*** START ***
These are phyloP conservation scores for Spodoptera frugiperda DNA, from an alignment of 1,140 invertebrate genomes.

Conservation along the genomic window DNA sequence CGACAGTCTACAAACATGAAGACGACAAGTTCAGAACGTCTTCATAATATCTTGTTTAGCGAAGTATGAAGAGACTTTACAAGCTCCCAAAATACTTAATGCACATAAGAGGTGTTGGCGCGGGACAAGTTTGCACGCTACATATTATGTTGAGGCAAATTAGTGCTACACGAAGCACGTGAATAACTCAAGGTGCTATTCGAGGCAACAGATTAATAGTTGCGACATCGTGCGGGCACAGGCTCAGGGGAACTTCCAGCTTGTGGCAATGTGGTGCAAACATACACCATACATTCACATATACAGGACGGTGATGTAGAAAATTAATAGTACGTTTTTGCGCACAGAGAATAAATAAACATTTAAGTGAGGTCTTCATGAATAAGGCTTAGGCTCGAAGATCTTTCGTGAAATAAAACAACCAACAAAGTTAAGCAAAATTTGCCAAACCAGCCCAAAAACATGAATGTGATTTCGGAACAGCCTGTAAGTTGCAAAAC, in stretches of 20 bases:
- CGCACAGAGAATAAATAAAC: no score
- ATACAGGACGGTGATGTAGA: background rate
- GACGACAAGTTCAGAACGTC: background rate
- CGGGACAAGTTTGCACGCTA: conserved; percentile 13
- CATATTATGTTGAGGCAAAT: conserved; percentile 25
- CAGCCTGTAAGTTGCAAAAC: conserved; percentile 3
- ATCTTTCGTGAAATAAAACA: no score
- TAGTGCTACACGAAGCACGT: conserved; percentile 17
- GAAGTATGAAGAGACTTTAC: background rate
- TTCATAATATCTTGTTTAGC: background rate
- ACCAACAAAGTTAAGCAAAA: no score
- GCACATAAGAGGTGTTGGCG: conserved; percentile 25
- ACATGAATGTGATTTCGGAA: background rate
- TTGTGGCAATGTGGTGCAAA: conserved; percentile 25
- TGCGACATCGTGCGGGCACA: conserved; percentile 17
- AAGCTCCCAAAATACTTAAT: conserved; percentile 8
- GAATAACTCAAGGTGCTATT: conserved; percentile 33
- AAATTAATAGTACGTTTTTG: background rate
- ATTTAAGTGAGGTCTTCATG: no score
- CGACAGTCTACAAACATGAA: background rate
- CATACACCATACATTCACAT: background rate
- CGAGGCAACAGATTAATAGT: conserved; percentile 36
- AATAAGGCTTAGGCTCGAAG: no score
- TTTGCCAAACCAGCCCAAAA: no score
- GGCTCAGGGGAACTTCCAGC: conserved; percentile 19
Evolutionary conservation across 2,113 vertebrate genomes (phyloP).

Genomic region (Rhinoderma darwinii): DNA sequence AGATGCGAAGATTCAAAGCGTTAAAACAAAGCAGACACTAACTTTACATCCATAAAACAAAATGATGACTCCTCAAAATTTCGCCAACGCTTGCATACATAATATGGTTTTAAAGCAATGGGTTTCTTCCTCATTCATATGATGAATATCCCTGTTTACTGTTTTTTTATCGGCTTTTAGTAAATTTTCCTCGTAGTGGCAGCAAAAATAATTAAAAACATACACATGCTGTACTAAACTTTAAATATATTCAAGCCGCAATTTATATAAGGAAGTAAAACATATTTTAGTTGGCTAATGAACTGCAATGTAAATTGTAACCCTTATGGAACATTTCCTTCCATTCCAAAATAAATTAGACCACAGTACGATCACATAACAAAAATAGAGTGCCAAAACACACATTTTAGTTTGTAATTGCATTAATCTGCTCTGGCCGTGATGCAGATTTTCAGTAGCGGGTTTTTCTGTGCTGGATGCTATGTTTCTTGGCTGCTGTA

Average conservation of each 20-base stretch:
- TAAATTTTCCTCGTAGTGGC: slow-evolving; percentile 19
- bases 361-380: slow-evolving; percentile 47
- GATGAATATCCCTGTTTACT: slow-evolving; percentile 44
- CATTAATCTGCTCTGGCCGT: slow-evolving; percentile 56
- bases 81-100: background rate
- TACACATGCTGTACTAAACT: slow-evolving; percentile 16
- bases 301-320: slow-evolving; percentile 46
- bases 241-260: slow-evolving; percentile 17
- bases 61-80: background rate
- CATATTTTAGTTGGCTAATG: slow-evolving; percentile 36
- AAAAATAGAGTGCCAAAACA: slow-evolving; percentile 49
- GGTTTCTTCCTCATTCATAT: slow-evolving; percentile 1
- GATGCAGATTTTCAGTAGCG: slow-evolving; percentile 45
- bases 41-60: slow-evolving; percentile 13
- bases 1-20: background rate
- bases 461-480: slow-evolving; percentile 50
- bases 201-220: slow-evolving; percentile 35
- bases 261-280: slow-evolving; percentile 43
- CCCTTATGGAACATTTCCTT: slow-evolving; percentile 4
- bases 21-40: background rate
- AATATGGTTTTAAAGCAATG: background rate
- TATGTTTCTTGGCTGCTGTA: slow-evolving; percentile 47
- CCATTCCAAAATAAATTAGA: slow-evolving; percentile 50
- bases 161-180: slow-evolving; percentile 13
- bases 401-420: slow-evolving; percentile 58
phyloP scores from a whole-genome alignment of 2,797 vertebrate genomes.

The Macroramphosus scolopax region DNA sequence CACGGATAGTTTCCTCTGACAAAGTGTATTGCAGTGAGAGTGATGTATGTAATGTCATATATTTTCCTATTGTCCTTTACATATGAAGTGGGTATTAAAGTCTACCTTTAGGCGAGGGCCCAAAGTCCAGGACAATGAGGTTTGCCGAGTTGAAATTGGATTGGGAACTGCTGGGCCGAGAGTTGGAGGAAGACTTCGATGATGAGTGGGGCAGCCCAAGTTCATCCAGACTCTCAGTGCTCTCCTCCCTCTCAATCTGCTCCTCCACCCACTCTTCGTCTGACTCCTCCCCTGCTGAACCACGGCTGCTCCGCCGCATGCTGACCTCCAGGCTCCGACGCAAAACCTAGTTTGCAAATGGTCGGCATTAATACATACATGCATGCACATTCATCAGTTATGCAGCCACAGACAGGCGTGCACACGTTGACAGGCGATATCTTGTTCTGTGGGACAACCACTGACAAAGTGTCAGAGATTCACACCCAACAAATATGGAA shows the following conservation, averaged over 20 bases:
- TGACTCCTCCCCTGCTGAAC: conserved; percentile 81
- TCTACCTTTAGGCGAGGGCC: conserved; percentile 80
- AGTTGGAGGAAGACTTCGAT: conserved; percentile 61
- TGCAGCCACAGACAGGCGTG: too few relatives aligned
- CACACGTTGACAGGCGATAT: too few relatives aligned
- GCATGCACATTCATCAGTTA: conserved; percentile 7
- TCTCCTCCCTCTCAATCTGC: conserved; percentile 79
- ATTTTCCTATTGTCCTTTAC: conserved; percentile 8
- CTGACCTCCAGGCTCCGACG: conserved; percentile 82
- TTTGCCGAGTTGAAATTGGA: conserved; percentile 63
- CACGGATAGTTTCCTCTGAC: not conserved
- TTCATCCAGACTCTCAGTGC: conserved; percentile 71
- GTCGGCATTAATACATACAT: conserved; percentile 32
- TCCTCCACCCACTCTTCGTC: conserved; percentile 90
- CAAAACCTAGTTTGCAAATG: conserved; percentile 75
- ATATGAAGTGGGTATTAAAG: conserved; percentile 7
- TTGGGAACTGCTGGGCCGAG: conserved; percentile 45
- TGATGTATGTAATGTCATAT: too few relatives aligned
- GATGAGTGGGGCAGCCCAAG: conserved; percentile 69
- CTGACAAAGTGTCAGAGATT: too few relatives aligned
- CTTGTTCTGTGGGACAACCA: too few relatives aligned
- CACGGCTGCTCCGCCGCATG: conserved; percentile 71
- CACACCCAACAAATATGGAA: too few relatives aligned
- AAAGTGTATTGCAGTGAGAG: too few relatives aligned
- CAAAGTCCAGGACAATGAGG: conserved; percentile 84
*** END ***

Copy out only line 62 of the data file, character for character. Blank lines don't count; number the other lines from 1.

- CACACGTTGACAGGCGATAT: too few relatives aligned